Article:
Born at Lyon (Rhône), January 18 1829.
Taking of the habit at Notre-Dame de l’Osier, February 13, 1850.
Oblation at Marseilles, February 17, 1851. (no. 299)
Ordination to the priesthood at Marseilles, June 26, 1853.
Dispensed from his vows, June 26, 1862.

Jean-Marie Richard was born at Lyon on January 18, 1829. He began his novitiate at Notre-Dame de l’Osier on February 13, 1850 and made his oblation in the presence of Father J. J. Lagier at Marseilles on February 17, 1851. In his letter to the General Council to present this brother for vows, Father Santoni, the novice master, wrote: “He has a deep prayer life, a rather solid virtue; he has given proof that cannot be doubted of the strongest attachment to his vocation because, although he is an only son, he left his parents and nobly resisted the most pressing pleading addressed to him.”

After two years of theological studies at the major seminary of Marseilles, he was ordained to the priesthood on June 26, 1853. According to his letters and those of Bishop de Mazenod, it really seems that he worked first in Aix from 1853-1856, then in the major seminary at Ajaccio in 1857-1858, at Notre-Dame de Cléry in 1858-1859 and once again at Aix in 1860-1861. Because of the “conflict” of which he was the source in the Aix community, he was sent as to teach at the church school of Vico in Corsica in 1860-1861. He was very soon a source of complaint for the superior there. In its June 26, 1862 session, the General Council decided to dispense him from his vows for the following reasons: “More serious complaints had been lodged against him a year ago. Out of compassion for his soul, he was not expelled. Subsequently, instead of conducting himself as an exemplary religious, he showed himself to be arrogant and impossible to deal with. Although nothing more can be attributed to him on this first charge, is there not sufficient grounds here to dispense him from his vows, consideration being given to the fact that he has become a burden on the Congregation because he can no longer be given ministry any place and his character renders him impossible to live with in a house of studies, consideration being given further to the fact that on a daily basis this individual could compromise the Congregation by his conduct that is as frivolous as it is thoughtless, consideration being given to the fact that this individual’s family has the means to support him…, the Council was inclined to granting a dispensation.”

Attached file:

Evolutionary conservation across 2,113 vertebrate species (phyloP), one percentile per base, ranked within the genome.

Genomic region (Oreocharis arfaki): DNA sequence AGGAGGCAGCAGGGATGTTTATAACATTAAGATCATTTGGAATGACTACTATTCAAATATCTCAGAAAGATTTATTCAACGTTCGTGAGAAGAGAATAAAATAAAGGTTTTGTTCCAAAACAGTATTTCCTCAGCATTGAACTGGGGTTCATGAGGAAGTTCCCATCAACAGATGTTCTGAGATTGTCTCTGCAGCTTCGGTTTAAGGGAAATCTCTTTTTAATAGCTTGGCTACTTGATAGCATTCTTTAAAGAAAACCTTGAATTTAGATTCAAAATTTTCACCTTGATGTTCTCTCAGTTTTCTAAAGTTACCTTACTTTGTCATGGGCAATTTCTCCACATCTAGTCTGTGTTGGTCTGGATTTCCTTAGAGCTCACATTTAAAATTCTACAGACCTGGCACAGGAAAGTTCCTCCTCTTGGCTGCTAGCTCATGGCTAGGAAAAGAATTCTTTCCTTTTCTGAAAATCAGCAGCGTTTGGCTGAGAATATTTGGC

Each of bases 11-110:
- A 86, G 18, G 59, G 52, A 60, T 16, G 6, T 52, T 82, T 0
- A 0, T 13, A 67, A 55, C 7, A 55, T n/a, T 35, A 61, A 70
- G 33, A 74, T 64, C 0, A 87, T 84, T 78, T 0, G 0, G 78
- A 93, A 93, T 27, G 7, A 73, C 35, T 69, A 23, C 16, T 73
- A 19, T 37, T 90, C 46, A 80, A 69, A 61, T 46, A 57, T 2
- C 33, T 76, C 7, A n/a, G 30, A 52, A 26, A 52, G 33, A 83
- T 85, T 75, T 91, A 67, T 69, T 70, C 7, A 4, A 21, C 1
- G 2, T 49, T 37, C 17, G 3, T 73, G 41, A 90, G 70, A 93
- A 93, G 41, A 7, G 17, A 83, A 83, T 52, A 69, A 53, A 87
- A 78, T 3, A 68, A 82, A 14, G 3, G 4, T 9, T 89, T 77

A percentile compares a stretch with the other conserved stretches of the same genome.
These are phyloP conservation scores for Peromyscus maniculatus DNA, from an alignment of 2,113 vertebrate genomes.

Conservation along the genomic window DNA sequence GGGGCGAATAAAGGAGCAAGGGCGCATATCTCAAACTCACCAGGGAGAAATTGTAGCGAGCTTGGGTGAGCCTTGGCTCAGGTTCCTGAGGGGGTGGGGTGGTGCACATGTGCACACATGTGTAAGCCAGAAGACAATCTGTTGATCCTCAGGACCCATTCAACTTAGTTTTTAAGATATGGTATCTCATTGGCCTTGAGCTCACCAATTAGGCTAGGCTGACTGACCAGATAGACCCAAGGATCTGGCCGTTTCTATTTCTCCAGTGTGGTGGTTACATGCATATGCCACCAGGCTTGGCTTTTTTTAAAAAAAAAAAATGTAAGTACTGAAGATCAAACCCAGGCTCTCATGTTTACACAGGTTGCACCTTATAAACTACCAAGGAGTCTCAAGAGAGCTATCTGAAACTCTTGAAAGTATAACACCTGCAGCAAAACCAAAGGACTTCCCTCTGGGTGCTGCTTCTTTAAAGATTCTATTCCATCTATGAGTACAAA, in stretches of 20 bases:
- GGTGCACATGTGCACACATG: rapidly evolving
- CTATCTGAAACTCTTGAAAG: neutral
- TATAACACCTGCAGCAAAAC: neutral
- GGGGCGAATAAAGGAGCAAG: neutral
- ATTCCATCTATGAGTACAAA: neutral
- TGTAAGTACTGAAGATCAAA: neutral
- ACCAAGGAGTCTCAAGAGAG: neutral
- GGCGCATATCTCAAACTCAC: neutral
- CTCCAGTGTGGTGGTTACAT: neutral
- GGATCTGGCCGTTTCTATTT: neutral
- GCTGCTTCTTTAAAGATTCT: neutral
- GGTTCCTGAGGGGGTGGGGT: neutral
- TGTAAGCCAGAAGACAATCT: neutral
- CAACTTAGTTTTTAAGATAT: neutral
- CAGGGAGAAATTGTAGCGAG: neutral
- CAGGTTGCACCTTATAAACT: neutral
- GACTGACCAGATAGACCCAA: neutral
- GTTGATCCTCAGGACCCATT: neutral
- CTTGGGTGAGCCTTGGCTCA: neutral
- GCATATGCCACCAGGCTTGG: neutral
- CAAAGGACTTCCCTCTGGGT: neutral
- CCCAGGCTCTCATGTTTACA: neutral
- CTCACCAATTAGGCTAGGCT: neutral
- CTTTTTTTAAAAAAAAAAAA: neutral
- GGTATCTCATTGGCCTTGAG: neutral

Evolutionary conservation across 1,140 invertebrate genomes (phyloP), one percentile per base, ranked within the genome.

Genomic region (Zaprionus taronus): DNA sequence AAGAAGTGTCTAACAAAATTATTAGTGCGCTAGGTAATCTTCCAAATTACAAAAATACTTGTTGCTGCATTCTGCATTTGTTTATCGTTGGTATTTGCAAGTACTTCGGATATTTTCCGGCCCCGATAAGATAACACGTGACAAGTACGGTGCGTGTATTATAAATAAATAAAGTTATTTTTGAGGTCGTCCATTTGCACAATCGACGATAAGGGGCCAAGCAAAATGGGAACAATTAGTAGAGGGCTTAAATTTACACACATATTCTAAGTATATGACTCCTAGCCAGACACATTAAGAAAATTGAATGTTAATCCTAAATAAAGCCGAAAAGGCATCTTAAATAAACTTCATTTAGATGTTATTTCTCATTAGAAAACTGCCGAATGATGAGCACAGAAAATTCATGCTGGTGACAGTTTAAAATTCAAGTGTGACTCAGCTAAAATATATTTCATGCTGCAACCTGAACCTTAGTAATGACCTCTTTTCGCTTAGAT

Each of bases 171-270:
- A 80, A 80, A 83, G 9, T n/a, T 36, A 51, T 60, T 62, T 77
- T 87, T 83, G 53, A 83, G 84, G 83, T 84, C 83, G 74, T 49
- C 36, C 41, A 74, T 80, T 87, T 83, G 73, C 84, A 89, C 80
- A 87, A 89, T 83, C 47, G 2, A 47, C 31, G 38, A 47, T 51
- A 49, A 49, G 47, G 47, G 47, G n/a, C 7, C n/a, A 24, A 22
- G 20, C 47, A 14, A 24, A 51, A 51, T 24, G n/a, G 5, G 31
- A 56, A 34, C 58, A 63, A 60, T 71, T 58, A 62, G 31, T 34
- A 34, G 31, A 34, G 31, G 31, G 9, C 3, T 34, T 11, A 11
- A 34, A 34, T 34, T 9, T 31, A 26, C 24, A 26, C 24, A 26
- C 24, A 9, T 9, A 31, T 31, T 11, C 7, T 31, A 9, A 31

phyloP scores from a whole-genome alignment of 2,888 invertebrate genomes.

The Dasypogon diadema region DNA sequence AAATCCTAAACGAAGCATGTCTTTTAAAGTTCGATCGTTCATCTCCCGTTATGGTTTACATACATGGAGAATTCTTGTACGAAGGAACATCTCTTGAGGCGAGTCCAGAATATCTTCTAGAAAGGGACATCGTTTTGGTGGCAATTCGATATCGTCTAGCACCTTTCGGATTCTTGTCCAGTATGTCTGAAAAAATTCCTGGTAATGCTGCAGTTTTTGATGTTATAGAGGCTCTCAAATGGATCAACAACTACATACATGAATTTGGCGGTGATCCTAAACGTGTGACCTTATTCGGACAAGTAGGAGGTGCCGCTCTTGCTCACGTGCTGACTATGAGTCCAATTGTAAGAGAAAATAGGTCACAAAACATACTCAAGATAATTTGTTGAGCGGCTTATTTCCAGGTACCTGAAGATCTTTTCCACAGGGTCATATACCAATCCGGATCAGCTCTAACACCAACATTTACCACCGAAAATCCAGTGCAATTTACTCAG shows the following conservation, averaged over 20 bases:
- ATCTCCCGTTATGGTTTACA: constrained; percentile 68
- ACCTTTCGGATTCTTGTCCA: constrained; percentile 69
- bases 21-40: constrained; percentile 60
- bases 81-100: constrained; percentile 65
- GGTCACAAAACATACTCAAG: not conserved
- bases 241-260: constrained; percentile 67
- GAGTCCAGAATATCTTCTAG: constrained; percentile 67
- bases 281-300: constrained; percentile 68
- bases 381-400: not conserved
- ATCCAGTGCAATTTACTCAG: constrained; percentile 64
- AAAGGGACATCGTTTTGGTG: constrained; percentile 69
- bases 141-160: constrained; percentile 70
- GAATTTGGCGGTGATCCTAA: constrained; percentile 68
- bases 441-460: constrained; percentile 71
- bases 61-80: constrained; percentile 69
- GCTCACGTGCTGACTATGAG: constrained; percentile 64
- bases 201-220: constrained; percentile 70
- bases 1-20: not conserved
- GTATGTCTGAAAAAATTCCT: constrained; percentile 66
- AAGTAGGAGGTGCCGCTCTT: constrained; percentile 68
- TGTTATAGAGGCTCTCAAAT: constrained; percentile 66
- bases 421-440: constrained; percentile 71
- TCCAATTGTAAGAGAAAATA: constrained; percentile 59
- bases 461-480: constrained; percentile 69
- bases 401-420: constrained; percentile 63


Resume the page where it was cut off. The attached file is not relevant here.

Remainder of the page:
Yvon Beaudoin, o.m.i.